PORT-AU-PRINCE, Haiti – “At 55, I already have four children. I realized that I do not have enough resources to take care of more mouths in my family,” explained Lamour Denis, at a reproductive health clinic in Haiti’s capital, Port-au-Prince. “So,” he added, resolutely, “I decided to do it.”

He decided to get a vasectomy.

While vasectomies are a relatively common form of contraception in places like the United Kingdom and the Republic of Korea, according to 2017 data from the United Nations, the procedure is much less popular in Haiti.

Because of traditional perceptions around masculinity, family planning is widely considered a woman’s responsibility. In 2012, only 0.1 per cent of women surveyed said they relied on a partner’s vasectomy as a form of contraception. Only 5 per cent relied on male condoms.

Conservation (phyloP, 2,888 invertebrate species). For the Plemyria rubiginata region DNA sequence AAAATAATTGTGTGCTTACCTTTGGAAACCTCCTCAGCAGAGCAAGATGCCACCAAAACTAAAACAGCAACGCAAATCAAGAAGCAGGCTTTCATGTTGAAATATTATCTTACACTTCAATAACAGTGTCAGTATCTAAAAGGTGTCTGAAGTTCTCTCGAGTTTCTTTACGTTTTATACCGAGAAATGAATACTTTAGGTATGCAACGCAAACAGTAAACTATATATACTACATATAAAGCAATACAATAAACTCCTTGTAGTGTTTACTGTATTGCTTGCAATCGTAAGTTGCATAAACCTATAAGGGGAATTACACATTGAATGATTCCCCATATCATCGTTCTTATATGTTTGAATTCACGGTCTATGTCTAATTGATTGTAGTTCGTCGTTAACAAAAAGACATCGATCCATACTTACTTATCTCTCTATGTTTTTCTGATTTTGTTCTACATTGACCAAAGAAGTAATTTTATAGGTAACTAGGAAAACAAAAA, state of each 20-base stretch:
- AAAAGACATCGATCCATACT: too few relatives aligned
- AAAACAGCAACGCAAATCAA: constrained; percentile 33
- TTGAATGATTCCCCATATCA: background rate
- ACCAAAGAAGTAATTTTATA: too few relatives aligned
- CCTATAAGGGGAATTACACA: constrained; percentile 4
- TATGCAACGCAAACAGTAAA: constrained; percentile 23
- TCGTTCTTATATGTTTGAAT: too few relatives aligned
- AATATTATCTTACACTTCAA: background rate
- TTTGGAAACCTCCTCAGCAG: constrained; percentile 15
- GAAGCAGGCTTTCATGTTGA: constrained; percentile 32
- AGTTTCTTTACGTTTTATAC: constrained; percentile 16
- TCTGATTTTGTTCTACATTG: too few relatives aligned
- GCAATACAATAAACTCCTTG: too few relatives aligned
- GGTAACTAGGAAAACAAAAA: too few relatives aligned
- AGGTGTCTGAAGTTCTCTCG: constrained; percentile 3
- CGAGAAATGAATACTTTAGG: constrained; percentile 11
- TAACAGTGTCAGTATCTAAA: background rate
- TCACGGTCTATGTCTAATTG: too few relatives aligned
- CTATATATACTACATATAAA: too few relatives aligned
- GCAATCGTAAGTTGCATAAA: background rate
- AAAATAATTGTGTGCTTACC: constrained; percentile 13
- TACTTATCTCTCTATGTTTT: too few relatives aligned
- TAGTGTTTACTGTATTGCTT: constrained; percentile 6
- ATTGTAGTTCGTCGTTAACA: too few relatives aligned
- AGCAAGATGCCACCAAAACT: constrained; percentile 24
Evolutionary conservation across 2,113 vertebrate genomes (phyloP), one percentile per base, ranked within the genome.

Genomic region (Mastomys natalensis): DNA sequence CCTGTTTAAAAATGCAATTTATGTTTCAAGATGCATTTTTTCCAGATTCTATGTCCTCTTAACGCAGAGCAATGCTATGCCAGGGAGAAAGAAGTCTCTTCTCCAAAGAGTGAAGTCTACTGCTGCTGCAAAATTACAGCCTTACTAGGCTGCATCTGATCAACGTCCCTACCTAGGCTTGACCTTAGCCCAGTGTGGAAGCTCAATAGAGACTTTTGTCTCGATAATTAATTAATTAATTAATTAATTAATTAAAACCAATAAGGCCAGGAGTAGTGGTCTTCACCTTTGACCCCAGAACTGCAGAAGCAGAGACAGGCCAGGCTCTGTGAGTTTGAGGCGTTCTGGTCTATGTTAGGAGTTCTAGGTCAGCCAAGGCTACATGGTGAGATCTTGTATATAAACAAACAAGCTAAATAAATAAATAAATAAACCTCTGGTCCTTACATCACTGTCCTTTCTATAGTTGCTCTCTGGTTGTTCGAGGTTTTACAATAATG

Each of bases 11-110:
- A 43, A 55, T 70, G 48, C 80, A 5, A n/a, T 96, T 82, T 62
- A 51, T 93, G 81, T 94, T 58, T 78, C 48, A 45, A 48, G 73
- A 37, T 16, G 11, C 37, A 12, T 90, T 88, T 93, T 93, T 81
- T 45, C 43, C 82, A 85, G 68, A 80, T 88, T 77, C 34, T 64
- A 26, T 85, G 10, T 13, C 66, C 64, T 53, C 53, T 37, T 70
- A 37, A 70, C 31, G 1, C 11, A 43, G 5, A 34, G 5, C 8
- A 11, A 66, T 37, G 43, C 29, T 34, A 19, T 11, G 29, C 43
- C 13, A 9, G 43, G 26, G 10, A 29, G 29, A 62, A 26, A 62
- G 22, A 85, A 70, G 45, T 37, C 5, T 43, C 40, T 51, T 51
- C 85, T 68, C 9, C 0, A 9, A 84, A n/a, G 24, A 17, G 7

And many women lack access to contraception altogether. It is estimated that only 51 per cent of women in a relationship have their demand for contraception satisfied by modern, reliable methods.

Improving information about – and access to – this contraceptive method is essential to empower both men and women to take control of their futures.

And, as Mr. Denis’s experience shows, men are increasingly interested in exploring this option.

Full story available on United Nations Population Fund